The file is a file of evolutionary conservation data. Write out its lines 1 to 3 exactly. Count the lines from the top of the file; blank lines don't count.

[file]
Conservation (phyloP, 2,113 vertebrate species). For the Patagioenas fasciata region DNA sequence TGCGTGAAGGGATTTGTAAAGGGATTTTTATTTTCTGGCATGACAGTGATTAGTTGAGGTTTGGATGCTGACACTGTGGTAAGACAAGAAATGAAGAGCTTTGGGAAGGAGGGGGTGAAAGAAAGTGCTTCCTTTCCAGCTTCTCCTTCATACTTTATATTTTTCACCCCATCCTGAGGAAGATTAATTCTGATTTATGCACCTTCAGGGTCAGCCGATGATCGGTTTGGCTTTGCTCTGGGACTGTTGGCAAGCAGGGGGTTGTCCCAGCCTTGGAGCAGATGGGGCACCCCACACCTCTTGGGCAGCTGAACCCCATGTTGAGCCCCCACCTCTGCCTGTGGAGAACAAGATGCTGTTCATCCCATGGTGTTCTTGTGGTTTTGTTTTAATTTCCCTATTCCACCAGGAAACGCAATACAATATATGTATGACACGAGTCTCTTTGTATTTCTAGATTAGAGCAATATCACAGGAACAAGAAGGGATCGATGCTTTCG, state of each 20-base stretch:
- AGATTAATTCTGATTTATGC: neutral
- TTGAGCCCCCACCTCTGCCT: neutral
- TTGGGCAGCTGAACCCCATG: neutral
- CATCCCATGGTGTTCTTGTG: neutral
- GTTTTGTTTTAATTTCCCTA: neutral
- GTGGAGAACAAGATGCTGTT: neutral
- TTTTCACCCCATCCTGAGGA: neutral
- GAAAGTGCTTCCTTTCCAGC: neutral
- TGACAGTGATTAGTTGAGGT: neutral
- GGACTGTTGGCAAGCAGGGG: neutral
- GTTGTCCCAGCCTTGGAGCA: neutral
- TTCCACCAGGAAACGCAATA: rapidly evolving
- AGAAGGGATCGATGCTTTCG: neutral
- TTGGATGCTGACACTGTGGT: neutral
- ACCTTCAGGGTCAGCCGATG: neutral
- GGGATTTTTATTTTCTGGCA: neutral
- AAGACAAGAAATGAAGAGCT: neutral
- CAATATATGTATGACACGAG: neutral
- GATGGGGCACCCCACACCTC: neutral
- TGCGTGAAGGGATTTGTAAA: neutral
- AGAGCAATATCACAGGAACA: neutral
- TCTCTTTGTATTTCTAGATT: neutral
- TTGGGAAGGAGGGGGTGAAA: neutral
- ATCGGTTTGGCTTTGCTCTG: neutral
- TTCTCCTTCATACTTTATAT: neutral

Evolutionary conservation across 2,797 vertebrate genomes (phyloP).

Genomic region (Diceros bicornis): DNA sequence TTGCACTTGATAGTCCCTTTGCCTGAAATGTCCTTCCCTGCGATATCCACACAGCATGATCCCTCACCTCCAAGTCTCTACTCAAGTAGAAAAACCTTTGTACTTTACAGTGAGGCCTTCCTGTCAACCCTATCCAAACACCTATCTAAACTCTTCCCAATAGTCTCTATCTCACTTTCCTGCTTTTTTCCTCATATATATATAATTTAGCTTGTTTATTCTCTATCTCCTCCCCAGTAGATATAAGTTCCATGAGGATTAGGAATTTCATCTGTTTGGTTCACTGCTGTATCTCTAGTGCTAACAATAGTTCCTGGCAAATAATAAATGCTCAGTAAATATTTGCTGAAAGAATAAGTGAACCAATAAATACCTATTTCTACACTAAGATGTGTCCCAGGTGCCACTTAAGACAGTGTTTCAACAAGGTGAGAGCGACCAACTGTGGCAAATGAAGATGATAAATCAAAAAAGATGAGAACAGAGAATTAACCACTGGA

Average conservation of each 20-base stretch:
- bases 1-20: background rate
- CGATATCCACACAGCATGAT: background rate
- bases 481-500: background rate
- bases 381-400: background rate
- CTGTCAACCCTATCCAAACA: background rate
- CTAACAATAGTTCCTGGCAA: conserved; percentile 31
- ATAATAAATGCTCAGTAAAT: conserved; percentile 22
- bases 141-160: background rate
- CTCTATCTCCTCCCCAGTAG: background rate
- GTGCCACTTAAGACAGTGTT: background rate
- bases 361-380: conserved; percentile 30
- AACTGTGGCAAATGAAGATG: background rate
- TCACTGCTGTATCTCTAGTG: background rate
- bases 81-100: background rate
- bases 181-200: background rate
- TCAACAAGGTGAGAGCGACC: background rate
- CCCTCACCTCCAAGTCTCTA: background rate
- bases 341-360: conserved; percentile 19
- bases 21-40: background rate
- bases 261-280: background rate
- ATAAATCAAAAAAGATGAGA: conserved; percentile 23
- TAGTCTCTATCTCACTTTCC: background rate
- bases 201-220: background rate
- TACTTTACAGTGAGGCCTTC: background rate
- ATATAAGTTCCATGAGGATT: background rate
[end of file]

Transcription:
Conservation (phyloP, 2,113 vertebrate species). For the Patagioenas fasciata region DNA sequence TGCGTGAAGGGATTTGTAAAGGGATTTTTATTTTCTGGCATGACAGTGATTAGTTGAGGTTTGGATGCTGACACTGTGGTAAGACAAGAAATGAAGAGCTTTGGGAAGGAGGGGGTGAAAGAAAGTGCTTCCTTTCCAGCTTCTCCTTCATACTTTATATTTTTCACCCCATCCTGAGGAAGATTAATTCTGATTTATGCACCTTCAGGGTCAGCCGATGATCGGTTTGGCTTTGCTCTGGGACTGTTGGCAAGCAGGGGGTTGTCCCAGCCTTGGAGCAGATGGGGCACCCCACACCTCTTGGGCAGCTGAACCCCATGTTGAGCCCCCACCTCTGCCTGTGGAGAACAAGATGCTGTTCATCCCATGGTGTTCTTGTGGTTTTGTTTTAATTTCCCTATTCCACCAGGAAACGCAATACAATATATGTATGACACGAGTCTCTTTGTATTTCTAGATTAGAGCAATATCACAGGAACAAGAAGGGATCGATGCTTTCG, state of each 20-base stretch:
- AGATTAATTCTGATTTATGC: neutral
- TTGAGCCCCCACCTCTGCCT: neutral